SCYON Abstract

Received on August 5 2002

Star Cluster Formation and Disruption Time-Scales -- II. Evolution of the Star Cluster System in M82's Fossil Starburst

AuthorsRichard de Grijs (1), Nate Bastian (2), Henny J.G.L.M. Lamers (2)
Affiliation1 Institute of Astronomy, University of Cambridge, Madingley Road, Cambridge CB3 0HA, UK
2 Astronomical Institute, Utrecht University, Princetonplein 5, 3584 CC Utrecht, The Netherlands
Submitted toMonthly Notices of the Royal Astronomical Society


We obtain new age and mass estimates for the star clusters in M82's fossil starburst region B, based on improved fitting methods. Our new age estimates confirm the peak in the age histogram attributed to the last tidal encounter with M81; we find a peak formation epoch at slightly older ages than previously published, log (tpeak / yr) = 9.04, with a Gaussian sigma of Delta log( twidth) = 0.273. The actual duration of the burst of cluster formation may have been shorter because uncertainties in the age determinations may have broadened the peak. Our improved mass estimates confirm that the (initial) masses of the M82 B clusters with V < 22.5 mag are mostly in the range 104 - 106 Mo, with a median mass of Mcl = 1.08 x 105 Mo. The formation history of the observed clusters shows a steady decrease towards older ages. This indicates that cluster disruption has removed a large fraction of the older clusters.

Adopting the expression for the cluster disruption time-scale of dis(M)= disref (M/104 Mo)gamma with gamma ~0.62 (Paper I), we find that the ratios between the real cluster formation rates in the pre-burst phase (log(t/yr) > 9.4), the burst-phase (8.4 < log(t/yr) < 9.4) and the post-burst phase (log(t/yr) < 8.4) are about 1:2:1/40. The formation rate during the burst may have been higher if the actual duration of the burst was shorter than adopted.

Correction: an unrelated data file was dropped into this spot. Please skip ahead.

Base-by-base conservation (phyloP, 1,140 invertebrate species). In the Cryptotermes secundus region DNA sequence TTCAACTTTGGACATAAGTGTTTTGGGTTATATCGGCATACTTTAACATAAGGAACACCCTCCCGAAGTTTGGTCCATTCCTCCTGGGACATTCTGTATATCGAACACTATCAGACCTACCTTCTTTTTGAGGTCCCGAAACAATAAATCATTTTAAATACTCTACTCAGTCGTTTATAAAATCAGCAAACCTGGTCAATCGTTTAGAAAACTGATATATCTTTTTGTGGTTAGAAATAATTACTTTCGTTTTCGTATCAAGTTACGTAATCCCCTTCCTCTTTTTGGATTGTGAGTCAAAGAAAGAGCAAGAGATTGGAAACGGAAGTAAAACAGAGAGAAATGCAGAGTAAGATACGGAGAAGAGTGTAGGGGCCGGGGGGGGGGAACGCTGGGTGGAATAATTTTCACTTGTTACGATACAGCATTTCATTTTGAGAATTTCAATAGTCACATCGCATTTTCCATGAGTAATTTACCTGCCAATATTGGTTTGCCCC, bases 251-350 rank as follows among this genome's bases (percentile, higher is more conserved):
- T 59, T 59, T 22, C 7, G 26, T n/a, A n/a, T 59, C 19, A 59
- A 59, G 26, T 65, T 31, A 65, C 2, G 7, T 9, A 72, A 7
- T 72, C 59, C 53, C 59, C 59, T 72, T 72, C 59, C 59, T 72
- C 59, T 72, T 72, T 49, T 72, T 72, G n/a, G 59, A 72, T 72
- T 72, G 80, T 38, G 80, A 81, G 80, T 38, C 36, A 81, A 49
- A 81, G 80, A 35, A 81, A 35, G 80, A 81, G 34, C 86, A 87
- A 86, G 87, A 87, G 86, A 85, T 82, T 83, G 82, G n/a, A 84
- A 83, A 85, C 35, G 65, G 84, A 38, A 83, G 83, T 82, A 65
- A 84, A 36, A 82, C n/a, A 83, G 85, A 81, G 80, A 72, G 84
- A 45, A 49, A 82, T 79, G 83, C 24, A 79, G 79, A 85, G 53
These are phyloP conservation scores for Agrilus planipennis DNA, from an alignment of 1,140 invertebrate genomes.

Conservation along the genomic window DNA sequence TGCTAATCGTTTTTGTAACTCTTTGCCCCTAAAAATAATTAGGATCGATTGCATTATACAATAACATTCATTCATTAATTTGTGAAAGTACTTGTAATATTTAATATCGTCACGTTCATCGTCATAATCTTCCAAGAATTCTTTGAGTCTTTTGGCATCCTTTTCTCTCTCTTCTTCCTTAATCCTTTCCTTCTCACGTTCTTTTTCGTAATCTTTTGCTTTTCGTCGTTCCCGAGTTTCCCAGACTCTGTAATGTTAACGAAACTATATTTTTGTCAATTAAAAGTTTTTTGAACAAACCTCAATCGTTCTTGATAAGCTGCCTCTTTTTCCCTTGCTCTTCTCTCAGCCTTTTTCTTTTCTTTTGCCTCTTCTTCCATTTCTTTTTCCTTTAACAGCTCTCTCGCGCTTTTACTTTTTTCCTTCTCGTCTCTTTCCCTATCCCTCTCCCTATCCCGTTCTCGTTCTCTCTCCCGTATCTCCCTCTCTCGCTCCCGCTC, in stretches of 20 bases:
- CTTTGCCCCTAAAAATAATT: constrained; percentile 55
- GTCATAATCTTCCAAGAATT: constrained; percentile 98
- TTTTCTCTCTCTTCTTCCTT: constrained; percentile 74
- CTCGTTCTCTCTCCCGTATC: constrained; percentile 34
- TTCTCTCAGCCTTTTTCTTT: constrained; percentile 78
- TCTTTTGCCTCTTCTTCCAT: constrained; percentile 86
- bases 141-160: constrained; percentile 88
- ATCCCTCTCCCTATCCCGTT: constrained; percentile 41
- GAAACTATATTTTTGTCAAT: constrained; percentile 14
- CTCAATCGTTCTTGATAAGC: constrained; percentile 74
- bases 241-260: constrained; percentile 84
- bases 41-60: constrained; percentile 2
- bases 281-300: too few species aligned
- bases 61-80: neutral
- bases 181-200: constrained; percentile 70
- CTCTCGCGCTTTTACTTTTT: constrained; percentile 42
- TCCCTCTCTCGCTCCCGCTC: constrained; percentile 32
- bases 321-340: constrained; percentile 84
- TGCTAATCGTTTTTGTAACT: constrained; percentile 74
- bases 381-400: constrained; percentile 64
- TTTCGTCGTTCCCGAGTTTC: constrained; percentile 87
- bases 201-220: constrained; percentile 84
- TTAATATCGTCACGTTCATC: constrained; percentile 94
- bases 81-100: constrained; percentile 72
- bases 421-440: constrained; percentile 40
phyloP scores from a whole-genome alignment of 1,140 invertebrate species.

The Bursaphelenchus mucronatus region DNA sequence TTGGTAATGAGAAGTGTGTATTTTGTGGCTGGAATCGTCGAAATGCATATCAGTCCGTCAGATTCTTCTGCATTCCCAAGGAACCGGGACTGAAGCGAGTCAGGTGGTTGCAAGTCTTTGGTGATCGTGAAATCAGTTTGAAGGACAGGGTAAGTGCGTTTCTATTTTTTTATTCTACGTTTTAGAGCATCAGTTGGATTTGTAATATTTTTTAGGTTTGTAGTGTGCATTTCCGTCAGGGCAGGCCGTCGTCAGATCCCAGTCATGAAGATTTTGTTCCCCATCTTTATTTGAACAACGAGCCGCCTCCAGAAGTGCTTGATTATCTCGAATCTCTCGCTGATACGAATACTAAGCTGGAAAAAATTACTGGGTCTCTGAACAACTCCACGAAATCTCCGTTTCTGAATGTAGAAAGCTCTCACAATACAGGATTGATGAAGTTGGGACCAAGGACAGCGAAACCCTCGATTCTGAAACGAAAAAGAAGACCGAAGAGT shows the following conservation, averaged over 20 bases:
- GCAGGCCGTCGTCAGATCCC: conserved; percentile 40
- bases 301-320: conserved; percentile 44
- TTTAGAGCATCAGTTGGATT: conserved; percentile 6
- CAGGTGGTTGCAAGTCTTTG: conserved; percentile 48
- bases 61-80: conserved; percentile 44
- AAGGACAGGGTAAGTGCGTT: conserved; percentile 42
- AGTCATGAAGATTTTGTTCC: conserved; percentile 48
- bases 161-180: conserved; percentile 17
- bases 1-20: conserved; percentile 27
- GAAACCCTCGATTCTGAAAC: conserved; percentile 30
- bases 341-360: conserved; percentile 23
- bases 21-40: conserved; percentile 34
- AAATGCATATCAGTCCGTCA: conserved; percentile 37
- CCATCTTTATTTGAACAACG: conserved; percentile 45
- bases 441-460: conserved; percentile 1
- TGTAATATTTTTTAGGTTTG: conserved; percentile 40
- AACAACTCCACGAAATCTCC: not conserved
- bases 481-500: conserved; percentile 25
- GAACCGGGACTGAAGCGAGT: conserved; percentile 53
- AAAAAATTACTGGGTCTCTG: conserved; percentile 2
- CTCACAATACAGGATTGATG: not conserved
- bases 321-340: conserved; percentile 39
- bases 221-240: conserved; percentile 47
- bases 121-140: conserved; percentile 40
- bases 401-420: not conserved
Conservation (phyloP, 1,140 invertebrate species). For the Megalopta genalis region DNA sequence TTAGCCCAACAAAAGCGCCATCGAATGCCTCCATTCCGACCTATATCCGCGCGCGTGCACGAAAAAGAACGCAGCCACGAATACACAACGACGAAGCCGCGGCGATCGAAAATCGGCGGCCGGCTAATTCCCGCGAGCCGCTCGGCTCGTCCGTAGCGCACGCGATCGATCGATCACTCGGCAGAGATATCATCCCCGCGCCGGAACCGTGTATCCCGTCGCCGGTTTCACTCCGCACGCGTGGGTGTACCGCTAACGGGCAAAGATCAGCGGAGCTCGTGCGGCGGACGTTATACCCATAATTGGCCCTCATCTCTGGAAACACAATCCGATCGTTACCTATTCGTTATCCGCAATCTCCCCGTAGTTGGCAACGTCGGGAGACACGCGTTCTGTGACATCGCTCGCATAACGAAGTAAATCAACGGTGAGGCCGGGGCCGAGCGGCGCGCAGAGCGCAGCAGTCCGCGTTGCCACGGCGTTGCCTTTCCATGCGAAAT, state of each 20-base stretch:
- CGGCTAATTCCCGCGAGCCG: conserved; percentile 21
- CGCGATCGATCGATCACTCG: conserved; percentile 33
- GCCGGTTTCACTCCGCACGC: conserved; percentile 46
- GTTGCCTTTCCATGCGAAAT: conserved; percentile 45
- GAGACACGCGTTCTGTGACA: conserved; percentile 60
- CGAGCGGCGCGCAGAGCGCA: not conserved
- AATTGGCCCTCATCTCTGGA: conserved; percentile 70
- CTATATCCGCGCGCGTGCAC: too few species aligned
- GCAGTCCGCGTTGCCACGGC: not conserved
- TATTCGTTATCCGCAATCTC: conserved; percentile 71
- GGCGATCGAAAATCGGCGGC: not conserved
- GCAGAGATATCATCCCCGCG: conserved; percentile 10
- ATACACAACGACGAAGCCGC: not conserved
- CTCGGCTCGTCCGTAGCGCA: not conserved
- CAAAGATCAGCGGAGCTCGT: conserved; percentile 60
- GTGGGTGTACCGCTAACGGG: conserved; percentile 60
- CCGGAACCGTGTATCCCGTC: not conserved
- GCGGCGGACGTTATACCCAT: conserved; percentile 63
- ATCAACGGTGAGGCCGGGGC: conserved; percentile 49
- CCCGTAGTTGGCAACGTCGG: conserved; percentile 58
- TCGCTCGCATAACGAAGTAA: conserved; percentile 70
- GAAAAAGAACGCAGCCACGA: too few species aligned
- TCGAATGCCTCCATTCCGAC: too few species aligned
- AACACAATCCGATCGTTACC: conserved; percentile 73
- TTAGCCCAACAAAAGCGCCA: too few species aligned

The mass distribution of the clusters formed during the burst shows a turnover at log(Mcl/Mo) ~5.3 which is not caused by selection effects. This distribution can be explained by cluster formation with an initial power-law mass function of slope alpha=2 up to a maximum cluster mass of Mmax = 3 x 106 Mo, and cluster disruption with a normalisation time-scale disref / burst=(3.0 ± 0.3) x 10-2. For a burst age of 1 x 109 yr, we find that the disruption time-scale of a cluster of 104 Mo is disref ~ 3 x 107 years, with an uncertainty of approximately a factor of two. This is the shortest disruption time-scale known in any galaxy.